Senior executives have suggested that the capital's jobs market will be put at risk by the UK immigration cap.
Research conducted before the confirmation of the work permit cap, by accountancy firm KPMG and the Confederation of British Industry (CBI), has revealed that 69 per cent of senior executives believe the cap will "negatively impact on their ability to recruit from overseas".
Meanwhile, 56 per cent of businesses claimed that the biggest threat to London's jobs market is a lack of transferable skills, a problem which could be eased by allowing for the global movement of skills through immigration.
This latest research is not the only study to suggest that businesses are concerned about the effects of the work permit cap, announced in November by home secretary Theresa May.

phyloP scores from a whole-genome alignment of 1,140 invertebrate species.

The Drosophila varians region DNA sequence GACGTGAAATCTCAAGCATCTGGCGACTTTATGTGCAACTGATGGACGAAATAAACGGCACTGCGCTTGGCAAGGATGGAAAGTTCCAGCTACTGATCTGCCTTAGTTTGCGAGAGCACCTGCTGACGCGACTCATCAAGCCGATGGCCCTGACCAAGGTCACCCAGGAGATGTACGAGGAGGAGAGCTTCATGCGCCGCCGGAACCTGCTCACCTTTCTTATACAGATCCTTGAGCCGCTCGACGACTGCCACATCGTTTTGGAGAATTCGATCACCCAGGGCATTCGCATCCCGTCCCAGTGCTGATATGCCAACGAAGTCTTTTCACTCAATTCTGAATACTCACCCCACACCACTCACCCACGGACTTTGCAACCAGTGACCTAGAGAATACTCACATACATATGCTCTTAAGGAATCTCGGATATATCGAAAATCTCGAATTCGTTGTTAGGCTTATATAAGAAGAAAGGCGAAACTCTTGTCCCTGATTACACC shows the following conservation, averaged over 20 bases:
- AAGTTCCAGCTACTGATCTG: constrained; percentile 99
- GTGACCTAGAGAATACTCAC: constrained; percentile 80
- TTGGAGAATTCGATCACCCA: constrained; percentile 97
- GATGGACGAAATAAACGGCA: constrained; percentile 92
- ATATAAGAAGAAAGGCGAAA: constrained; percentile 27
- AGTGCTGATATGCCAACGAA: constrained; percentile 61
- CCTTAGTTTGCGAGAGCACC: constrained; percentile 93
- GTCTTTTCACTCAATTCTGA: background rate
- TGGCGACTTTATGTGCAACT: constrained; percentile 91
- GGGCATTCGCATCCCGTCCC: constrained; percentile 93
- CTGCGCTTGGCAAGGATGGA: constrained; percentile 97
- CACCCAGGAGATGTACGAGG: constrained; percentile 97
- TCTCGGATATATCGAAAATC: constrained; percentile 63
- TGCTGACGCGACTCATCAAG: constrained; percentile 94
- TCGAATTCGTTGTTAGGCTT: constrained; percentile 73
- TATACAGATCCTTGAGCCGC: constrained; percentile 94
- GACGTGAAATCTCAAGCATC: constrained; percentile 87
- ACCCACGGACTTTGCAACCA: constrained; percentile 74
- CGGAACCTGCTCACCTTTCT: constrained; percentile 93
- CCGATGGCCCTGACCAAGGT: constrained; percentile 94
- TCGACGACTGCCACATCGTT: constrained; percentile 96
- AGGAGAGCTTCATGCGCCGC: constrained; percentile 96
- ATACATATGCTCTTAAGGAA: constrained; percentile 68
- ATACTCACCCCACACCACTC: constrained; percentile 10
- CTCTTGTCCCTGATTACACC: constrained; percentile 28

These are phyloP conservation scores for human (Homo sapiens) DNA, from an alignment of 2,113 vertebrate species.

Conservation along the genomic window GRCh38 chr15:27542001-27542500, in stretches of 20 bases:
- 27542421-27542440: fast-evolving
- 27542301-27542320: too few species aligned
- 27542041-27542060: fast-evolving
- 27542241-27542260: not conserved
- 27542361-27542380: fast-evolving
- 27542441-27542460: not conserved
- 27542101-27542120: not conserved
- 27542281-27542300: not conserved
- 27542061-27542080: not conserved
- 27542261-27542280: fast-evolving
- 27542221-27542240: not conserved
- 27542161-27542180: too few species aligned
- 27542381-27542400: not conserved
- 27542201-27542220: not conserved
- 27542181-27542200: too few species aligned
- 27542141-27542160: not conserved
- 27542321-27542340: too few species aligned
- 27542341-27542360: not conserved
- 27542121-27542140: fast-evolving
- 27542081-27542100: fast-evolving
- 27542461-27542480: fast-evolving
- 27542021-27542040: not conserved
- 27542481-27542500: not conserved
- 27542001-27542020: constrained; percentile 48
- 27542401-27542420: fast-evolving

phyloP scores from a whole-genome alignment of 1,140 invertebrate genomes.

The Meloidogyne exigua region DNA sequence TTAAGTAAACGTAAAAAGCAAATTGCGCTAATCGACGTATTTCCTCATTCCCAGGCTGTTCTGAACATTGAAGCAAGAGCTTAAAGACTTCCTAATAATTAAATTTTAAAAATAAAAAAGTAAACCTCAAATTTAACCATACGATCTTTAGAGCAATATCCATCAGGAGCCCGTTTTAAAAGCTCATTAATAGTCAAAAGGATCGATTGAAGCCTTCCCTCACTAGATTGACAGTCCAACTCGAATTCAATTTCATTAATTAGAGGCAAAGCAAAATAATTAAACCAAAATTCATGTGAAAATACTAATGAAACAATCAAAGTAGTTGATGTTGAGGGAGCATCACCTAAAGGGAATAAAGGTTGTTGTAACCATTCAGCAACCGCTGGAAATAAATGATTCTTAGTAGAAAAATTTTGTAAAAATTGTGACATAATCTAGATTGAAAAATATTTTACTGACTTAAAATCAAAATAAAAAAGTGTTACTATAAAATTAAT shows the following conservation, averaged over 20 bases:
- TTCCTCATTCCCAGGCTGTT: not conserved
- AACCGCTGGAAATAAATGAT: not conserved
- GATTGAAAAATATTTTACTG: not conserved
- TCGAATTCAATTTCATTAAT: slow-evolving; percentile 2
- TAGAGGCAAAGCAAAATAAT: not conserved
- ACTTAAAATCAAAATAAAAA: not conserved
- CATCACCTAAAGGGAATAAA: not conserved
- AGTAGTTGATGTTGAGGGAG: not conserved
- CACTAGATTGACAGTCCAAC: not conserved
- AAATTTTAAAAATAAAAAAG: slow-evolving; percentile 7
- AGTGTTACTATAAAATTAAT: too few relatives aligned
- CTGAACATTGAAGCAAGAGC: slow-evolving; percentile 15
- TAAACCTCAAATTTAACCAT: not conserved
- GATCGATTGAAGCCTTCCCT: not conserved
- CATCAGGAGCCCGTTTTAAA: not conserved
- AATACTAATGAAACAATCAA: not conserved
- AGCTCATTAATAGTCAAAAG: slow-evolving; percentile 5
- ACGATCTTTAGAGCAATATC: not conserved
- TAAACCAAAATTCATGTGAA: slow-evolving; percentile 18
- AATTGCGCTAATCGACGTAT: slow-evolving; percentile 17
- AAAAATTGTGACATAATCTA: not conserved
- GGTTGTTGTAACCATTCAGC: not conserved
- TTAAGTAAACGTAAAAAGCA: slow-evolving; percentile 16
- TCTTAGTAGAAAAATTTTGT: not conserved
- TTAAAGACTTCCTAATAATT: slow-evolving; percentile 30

Indeed, a report from PwC found that 53 per cent of UK firms believe skills shortages are the biggest challenge when expanding their workforce.
PwC's head of HR services Michael Rendell noted that the UK immigration cap has meant that firms are "particularly challenged" in this area.
Despite the possible setbacks, KPMG's survey confirmed that 45 per cent of London companies are planning to return to normal hiring patterns over the next six months after a "recruitment freeze" gripped the capital during the global financial crisis.
Indeed, in 2009 just 11 per cent were intending to return to normal practice.
Sara Parker, London regional director at the CBI, warned that this new "cautious optimism" is still affected by economic uncertainty.
"Companies also voice specific concerns about the increasing burden of regulation, especially employment rules," she added.
"The government must work with businesses to find the right balance between maintaining essential legislation and cutting unnecessary red tape."